The reinstatement of the federal eviction moratorium on Tuesday came as a relief for progressives, but for White House officials it was just the starting gun of a 60-day sprint to distribute billions in rental aid, in a nerve-rattling race that could be stopped by the courts at any moment.
President Biden’s decision to implement a new freeze to replace the moratorium that expired on Saturday was a risky strategy intended to reset the legal clock by creating a new initiative that has not yet been subject to a court challenge from landlords.
But while most key administration players signed off on the tactic after legislative efforts to extend the freeze failed, some in the administration believed such an effort might jeopardize the administration’s authority to take action during future health emergencies.
On Wednesday, the White House press secretary, Jen Psaki, acknowledged the legal fragility of the new extension, which came after a June Supreme Court ruling in which Justice Brett M. Kavanaugh issued an explicit warning to the administration not to extend the moratorium beyond July 31 without congressional approval.
“We don’t control the courts, we don’t know what they will do,” Ms. Psaki told reporters at the White House.
But the decision, she added, was necessary — and represented Mr. Biden’s message to tenants “that he shares their concern” and “wants renters to be able to stay in their homes.”
The new evictions ban signed by the Centers for Disease Control and Prevention is scheduled to expire on Oct. 3, and is more narrowly targeted than the first, limited to areas facing significant threats from the Delta variant of the coronavirus.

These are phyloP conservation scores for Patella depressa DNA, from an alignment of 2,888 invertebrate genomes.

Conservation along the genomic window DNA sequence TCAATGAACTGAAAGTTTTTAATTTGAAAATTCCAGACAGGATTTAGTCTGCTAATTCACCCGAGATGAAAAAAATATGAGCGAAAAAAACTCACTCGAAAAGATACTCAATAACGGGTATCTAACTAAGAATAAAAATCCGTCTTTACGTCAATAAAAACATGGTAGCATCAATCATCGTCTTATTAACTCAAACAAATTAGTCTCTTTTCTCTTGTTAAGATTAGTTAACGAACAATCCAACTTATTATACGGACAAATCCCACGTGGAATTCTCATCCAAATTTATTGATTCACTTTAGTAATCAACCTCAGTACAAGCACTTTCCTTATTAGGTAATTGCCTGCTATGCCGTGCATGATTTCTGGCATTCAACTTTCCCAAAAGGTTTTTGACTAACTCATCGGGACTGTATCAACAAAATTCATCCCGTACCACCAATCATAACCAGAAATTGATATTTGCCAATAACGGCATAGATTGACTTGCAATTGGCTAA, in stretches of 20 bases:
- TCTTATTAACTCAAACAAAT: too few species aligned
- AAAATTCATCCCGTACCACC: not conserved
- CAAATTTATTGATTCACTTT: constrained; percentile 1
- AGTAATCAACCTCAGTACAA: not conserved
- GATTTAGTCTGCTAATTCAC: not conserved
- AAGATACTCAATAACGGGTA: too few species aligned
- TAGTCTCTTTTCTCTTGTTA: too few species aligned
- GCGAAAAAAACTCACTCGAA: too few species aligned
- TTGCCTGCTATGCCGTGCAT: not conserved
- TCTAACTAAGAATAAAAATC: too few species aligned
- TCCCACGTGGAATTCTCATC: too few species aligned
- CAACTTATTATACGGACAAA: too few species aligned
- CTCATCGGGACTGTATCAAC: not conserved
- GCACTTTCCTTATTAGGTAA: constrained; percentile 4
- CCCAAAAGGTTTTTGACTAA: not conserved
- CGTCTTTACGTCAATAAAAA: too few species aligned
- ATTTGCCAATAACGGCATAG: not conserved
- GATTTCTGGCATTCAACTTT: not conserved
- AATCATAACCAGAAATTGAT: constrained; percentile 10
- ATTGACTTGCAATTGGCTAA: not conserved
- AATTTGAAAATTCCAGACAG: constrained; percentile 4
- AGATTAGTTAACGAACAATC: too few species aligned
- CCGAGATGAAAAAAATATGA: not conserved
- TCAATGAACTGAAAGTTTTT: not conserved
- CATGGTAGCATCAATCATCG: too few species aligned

But it will still cover about 90 percent of renters nationwide. And one of its main aims is to buy more time to stand up the troubled Emergency Rental Assistance program — which has thus far allocated just $3 billion of $47 billion slated by Congress to pay for back rent accrued during the pandemic.
But the effectiveness of the massive program, which is intended to keep millions of tenants from being evicted, ultimately rests on the efforts of local officials and the removal of bureaucratic impediments that often come down to details, like making sure state aid applications are easy to fill out.
On Wednesday, the Treasury Department posted a series of sample application forms, based on streamlined paperwork used in Virginia and other states, intended to quicken the pace of payments.
Landlords and conservatives opposed the decision to extend the ban, arguing that it violated constitutional property rights and denied owners access to their main mechanism for dealing with tenants who will not pay rent or follow the rules.
“The sad reality for many smaller landlords whose obligations continued throughout the pandemic as rents went uncollected is that they may never collect the overdue amounts from judgment-proof tenants,” Joel Zinberg, a senior fellow with the Competitive Enterprise Institute, a conservative Washington think tank, said in an email.